REASON #2 – NOLAN’S MID-RANGE
Again, I talked about the mid-range shot this morning. Baylor likes to block shots. The Blue Devils would need to pull up in the middle before reaching the trees and hit 8-10 foot jumpers. Tonight, Nolan Smith did just that. He hit five mid-range jumpers. More often than not, they were runners into the lane.
Now Baylor got their blocks, but they were all shots inside on Duke’s big men. They blocked none of Smith’s shots and none of Scheyer’s shots. They did swipe away one of Singler’s shots. (more…)
Filed under: 2010 NCAA Tournament, Duke Game | Tags: Duke vs Baylor, Keys to Victory, Prediction
With Kentucky out, your Duke Blue Devils are the sole number one seed left in the tournament. Stunning, isn’t it?
Actually, I’m not surprised that West Virginia beat Kentucky. In fact, I had the Mountaineers going to the Final Four. Of course I also had Kansas and Syracuse in Indianapolis, so there’s that. We’ll just ignore that half of the bracket.
Now if you remember, I also had Baylor going to, beating Duke in the Elite Eight. Well, here we are and I’m starting to feel like that was a mistake. Duke can win this thing. They can win the whole damn thing. Of course they need to beat Baylor. How are they going to do that? Here are my five keys to the game.
No 1 – HIT THREES
So far, Duke has been able to survive missing three-point shots…lots of them. The Baylor Bears will play a 2-3 zone, with man-to-man principles. This means Baylor attacks the ball, as oppose to just covering an area. The key on the perimeter will be Duke’s ability to swing the ball from side to side.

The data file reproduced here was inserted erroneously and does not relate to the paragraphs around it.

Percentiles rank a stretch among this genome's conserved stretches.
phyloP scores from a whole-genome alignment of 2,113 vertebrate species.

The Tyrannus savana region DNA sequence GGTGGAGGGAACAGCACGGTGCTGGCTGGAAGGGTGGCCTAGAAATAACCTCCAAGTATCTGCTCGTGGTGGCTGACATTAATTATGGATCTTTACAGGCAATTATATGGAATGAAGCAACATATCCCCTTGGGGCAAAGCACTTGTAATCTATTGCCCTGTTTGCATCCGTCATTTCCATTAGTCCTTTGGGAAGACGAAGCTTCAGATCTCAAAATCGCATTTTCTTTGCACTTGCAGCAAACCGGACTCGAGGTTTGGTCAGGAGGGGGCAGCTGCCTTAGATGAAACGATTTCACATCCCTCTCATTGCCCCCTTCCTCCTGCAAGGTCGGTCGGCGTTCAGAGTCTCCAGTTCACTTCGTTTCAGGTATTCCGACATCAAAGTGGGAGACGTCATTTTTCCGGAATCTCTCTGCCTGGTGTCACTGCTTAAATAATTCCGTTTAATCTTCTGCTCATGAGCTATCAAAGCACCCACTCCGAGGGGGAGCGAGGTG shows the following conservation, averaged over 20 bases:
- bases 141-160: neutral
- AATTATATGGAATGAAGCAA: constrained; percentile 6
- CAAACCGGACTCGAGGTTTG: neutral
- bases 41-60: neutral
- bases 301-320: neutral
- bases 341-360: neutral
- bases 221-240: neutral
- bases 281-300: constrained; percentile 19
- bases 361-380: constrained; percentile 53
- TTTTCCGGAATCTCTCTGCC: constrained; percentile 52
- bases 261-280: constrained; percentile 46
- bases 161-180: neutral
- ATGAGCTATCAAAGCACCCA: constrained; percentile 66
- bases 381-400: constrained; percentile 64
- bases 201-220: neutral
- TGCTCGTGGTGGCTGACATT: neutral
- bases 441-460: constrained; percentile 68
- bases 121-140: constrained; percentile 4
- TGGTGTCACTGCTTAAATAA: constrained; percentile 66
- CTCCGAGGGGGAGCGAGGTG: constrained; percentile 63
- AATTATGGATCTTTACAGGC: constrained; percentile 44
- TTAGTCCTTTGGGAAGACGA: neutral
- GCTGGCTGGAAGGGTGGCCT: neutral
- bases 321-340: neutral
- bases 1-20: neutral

While you’ll hear a lot of talk regarding Baylor’s ability to defend the three, if you look at their loses this season, the one common thread is that some teams have (although not many) found success hitting threes. In fact, in their last two loses, the opponents hit 22-44 from behind the three-line.
Duke’s advantage is that it has three guys all capable of launching (four if you count Dawkins). The trick though is to not always take the very first “sort-of” open look. Baylor’s guards, Dunn and Carter will get above the three-line, hoping to force you to take shots in spots where you don’t usually launch it from.
Duke will need to utilize the extra pass. With Baylor swarming towards the ball, I can guarantee you that either Scheyer, Singler or Smith will have an open look if they make that final pass.
Also, because of the length of Baylor’s front court, it’s nearly impossible to shot threes from the corners. However, when you look at the shot charts of games that Baylor has lost, they tend to give up threes from the top of the key and the elbows. The elbows in particular are spots where Duke’s shooters like to shoot.
The Blue Devils need to hit these shots. A cold night will send Baylor to the Final Four. (more…)
Filed under: 2010 NCAA Tournament, Duke Recap | Tags: Duke vs. Purdue, Sweet 16
Whatever Coach K said at halftime, I could use that kind of motivation at lunch at work everyday.
After a brutal first half, clearly the ugliest basketball I’ve seen all season, Duke came out rolling in the second half to put away the Boilermakers and advance to the Elite Eight. It will be Duke’s first trip to the regional finals since Luol Deng was a freshman many moons ago.
For me, my blood pressure went through the roof in that first 19:30 seconds of the game. I had past Duke tournament failures dancing in my head. Jon Scheyer’s shooting slump was bringing back bad memories of J.J. Redick’s epic Sweet 16 flops. I had little faith this was going to turn out good. Thank God what I think doesn’t really matter. Having said that…
WHAT DID I SEE?
DUKE’S BIG THREE WON, 58-57
That’s right folks…in the only battle of 3 on 3 in the Sweet 16, Duke’s big three (Singler, Scheyer and Smith) beat Purdue tonight, outscoring the Boilermakers, 58-57. And like so many games this season, the big three each had their own moments that were key to victory.